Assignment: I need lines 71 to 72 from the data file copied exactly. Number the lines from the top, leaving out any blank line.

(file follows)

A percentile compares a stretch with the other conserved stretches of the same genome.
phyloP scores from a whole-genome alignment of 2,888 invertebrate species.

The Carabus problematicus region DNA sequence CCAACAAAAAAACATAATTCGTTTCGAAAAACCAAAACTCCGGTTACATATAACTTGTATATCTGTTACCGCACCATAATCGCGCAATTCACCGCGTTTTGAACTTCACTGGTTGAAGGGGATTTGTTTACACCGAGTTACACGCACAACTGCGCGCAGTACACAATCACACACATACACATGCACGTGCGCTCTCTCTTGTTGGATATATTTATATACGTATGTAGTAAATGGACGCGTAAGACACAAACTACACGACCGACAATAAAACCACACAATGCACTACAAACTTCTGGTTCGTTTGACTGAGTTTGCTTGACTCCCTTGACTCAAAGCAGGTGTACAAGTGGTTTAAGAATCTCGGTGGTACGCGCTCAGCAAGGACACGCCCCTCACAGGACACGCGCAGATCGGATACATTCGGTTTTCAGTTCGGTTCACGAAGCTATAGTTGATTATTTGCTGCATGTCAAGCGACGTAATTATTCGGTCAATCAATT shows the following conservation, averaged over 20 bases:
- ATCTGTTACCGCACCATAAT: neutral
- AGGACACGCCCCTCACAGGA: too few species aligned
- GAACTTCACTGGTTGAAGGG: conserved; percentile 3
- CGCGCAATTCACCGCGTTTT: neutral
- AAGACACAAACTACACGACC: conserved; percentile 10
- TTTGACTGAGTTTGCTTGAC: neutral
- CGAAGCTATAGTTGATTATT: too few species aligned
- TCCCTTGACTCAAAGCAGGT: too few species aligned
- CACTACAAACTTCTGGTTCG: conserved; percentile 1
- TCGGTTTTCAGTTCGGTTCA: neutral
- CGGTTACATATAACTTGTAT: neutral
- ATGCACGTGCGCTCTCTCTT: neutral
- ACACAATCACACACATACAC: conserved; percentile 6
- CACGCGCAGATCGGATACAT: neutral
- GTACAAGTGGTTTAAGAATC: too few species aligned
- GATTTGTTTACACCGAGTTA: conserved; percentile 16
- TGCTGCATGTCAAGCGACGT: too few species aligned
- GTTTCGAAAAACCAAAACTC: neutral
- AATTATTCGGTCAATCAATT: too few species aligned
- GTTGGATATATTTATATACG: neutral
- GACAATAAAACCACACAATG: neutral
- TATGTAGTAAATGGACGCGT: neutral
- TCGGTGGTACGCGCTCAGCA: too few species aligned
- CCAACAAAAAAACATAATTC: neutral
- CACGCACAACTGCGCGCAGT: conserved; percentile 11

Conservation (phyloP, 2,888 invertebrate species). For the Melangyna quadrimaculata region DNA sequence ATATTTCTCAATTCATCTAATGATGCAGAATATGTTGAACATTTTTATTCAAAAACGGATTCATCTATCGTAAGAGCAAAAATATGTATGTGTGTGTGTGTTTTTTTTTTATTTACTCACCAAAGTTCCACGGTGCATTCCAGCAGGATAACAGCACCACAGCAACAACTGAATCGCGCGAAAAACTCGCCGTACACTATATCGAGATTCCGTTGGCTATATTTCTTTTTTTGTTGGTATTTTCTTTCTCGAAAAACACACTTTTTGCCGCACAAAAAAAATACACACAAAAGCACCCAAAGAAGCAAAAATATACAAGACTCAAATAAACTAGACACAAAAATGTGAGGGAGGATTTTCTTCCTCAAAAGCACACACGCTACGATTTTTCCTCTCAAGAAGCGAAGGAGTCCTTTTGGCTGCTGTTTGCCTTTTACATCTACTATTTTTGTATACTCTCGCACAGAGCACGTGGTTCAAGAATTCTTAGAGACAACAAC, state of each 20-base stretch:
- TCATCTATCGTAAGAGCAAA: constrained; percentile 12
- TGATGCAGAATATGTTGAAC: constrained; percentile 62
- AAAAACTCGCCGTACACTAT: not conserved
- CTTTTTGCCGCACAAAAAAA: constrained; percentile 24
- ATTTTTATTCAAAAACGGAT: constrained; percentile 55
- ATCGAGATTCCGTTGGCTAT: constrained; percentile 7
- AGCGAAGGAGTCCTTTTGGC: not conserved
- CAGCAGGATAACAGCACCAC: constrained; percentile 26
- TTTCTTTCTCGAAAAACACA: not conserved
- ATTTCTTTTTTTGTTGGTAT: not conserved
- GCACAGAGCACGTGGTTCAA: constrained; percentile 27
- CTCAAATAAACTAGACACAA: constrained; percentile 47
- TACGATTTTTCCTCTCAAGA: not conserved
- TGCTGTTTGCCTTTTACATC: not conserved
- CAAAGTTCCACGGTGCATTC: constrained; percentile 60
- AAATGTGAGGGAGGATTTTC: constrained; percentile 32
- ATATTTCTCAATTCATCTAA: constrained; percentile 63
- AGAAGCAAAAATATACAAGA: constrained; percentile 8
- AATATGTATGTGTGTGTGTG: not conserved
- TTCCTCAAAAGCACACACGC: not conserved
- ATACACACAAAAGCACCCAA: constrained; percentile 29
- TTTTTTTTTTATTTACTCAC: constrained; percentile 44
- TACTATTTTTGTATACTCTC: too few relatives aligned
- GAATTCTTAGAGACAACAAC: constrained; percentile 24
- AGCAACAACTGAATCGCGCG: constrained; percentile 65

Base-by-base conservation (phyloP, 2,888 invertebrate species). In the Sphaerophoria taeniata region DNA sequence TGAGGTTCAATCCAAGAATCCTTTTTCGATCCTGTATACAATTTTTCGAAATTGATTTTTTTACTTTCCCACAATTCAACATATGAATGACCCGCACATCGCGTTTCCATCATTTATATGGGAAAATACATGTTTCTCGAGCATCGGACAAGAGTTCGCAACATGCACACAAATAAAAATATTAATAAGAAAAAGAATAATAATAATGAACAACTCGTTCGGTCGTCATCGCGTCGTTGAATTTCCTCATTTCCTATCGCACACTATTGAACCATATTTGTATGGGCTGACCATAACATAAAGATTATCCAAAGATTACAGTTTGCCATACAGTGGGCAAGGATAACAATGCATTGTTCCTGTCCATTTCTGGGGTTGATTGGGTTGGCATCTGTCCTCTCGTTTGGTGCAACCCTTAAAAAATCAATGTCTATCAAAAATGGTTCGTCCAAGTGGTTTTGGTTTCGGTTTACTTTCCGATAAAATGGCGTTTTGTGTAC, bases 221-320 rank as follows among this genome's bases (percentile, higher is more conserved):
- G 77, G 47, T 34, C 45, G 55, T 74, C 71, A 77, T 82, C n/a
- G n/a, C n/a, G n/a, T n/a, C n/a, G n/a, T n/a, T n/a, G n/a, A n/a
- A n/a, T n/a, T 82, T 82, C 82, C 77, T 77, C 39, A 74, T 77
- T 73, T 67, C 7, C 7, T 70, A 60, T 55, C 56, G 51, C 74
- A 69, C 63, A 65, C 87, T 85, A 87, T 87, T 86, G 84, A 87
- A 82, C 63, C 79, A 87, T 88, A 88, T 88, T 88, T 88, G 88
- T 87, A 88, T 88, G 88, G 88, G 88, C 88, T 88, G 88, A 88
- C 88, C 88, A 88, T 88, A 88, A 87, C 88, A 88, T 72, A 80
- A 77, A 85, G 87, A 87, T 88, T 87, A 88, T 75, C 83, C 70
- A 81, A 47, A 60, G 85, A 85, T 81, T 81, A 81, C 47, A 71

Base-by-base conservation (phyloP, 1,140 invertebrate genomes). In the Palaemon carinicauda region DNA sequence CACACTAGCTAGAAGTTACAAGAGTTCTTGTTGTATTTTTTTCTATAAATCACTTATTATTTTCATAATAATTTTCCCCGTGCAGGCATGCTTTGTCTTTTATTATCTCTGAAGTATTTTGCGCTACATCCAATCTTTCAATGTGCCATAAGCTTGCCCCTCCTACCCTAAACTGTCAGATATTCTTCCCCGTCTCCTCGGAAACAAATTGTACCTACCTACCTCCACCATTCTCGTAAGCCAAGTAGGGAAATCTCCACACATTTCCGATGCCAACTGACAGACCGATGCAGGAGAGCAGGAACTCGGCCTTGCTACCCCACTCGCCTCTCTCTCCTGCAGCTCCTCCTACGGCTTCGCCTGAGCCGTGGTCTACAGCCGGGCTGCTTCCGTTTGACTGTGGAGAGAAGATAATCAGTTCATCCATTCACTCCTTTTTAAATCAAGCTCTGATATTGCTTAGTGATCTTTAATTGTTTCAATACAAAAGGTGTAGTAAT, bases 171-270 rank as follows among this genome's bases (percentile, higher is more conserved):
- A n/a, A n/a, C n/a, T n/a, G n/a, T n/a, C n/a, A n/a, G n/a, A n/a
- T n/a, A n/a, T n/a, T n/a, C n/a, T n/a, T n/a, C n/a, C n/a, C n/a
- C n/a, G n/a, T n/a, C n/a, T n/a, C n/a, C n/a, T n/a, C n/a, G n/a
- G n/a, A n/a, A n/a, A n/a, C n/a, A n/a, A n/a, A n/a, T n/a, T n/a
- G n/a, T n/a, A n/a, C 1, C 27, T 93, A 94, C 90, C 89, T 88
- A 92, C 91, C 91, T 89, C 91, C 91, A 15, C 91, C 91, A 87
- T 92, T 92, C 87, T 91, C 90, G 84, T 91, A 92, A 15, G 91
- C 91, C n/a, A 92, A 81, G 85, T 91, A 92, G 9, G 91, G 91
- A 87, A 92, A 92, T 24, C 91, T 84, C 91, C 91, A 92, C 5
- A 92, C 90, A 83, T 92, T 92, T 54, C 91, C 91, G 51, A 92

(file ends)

- G n/a, T n/a, A n/a, C 1, C 27, T 93, A 94, C 90, C 89, T 88
- A 92, C 91, C 91, T 89, C 91, C 91, A 15, C 91, C 91, A 87